Author’s Pub Date Group

If you’re a member of, you may already know about the group that links you with other writers who have a book coming out the same time as yours.

A Pub Date Group lets you partner with other writers in your area for a book launch, share advertising costs, and compare notes on novel ways to market your new book. AND… you can participate in an Online Launch Party! is an outstanding resource for writers and authors.

Beat the winter blues with a free online writing conference!

The Catholic Writers Conference Online is coming up. Register by Feb. 15th to attend your choice of events. All are welcome and there is no fee.

I will be doing a Power Blogging chat session at this conference in March 1 at Noon, but you don’t have to wait for me. This third annual Catholic Writers’ Conference Online, runs February 26-March 5, 2010.

Sponsored by the Catholic Writer’s Guild, the online conference is free of charge and open to writers of all levels who register before February 15, 2010. The event features writers, editors and publishers from across the globe.

Workshops and live online chats cover the gamut of writing topics from idea generation to marketing a published novel; traditional and self-publishing, article writing and fiction, and much more. “We have over eighty subject-matter experts giving their time to teach others–from the fledgling writer learning about plot to the experienced author wanting to better market their works,” said co-coordinator Karina Fabian. “We’re very grateful for the help of people like Helen.”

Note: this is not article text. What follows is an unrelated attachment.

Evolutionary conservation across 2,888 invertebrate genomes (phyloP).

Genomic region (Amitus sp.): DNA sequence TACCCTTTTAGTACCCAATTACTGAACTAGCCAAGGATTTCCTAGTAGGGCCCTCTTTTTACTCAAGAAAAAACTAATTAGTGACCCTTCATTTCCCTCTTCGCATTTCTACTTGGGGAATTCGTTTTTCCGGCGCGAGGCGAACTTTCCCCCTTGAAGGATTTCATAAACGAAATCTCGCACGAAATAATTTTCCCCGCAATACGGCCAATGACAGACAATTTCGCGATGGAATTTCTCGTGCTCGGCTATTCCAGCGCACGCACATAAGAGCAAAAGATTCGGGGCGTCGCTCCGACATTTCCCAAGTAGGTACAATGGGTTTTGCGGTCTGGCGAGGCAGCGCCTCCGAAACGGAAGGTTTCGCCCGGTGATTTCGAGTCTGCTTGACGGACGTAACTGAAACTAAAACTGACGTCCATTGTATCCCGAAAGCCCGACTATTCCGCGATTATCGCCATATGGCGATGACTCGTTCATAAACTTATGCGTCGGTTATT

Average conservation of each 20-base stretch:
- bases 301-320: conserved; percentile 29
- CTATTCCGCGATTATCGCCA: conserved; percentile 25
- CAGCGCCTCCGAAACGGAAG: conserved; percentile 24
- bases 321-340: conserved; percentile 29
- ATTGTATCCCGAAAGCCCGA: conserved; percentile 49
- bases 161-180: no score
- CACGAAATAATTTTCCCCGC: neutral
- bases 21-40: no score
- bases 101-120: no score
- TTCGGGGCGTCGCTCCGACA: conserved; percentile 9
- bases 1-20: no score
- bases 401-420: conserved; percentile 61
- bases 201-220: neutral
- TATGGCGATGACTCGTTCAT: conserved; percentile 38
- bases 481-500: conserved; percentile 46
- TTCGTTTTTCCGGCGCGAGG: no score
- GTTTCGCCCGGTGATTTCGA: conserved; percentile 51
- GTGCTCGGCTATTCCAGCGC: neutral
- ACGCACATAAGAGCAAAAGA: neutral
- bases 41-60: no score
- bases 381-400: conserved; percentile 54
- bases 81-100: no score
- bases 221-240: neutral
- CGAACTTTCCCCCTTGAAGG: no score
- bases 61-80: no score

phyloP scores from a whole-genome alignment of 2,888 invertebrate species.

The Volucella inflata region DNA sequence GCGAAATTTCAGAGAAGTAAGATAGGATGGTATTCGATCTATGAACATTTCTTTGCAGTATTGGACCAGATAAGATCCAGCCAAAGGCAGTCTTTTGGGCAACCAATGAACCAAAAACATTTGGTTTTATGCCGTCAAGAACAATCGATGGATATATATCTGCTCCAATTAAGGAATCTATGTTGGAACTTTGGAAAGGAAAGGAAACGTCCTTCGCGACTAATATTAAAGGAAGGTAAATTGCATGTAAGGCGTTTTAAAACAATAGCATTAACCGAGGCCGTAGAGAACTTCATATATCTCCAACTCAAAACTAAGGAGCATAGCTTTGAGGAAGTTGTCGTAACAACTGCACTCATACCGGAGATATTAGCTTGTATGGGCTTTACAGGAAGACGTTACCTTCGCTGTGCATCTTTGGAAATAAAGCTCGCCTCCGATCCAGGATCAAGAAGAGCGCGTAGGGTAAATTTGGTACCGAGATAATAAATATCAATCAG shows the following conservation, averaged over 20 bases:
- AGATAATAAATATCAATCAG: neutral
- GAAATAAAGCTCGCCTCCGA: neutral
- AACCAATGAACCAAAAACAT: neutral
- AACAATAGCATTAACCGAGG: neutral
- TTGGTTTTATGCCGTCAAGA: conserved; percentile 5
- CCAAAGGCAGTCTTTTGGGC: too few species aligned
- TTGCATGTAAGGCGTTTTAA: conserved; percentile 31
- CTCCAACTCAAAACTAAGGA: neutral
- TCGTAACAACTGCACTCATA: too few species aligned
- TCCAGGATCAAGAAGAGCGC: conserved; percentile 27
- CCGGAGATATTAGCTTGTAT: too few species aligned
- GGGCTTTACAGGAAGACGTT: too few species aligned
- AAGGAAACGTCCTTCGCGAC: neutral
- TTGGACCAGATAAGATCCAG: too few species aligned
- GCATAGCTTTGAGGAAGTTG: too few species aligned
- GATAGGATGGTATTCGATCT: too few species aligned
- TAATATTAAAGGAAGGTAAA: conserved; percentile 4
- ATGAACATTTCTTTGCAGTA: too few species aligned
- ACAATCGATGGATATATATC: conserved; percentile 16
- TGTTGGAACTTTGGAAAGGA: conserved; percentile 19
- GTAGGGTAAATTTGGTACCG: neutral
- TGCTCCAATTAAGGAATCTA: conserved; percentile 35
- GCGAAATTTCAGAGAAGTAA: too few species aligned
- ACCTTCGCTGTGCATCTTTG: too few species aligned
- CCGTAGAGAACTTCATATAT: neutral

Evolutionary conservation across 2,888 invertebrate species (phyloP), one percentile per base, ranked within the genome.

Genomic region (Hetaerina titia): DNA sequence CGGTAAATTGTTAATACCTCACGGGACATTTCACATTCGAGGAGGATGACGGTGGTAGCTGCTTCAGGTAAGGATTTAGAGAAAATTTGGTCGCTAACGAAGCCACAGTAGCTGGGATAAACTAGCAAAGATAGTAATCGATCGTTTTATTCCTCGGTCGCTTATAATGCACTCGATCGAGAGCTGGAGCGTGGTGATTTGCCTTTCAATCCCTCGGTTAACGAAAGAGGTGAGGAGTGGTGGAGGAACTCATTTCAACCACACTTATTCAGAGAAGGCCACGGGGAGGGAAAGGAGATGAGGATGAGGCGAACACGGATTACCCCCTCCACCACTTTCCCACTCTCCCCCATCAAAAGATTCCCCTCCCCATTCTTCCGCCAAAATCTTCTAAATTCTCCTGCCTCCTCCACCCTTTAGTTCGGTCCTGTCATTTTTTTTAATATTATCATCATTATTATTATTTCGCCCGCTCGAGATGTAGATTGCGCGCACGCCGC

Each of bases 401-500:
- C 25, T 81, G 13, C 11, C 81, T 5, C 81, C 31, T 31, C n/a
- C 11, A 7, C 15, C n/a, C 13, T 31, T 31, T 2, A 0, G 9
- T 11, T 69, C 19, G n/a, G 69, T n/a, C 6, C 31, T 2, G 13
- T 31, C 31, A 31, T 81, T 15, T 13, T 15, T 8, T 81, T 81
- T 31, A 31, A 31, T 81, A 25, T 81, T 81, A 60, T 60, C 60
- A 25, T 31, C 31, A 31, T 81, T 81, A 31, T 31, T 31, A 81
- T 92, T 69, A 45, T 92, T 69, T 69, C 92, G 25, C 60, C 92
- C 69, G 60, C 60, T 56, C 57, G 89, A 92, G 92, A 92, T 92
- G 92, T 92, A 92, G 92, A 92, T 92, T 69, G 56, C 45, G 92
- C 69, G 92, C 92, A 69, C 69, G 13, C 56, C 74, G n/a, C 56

In addition, ten prominent publishers (Catholic, Christian and secular) will hear pitches, giving authors an unprecedented opportunity to chat personally despite living hundreds or thousands of miles away.

The CWCO has also added small critique workshops, where writers can get information and advice specific to their writing.

“CWG’s goal in creating these conferences is to help Catholic authors get published. In this economy, the online conference provides a great opportunity for Catholic writers to better their skills and jump forward in their writing careers. The cost is zero and the value is priceless. No Catholic writer should miss it,” said CWG Vice President Ann Lewis.

Although the conference is offered free of charge, donations are accepted; proceeds will go toward future conferences. To register or for more information, go to

2010: The question is… Where to focus our energy?

If you’re like me, the “shoulds” and “wants” of your life are often in conflict, and Saturday is one day we all feel we can get an extra hour or two to focus on what has value for us. Odds are, it has nothing to do with laundry or a vacuum cleaner.  If you want a way to focus on your writing agenda, find leads, read industry news and track your submissions all in one place, treat yourself to a Writer’s Market subscription. This is the electronic version of the Writer’s Market book, but its also much, much more. Take a tour at and see for yourself.

Until January 31, they are offering a one-year subscriptiin at the same price they had ten years ago, when I first joined. So at less than $30/year, you may have just found your happy second home, home on the web.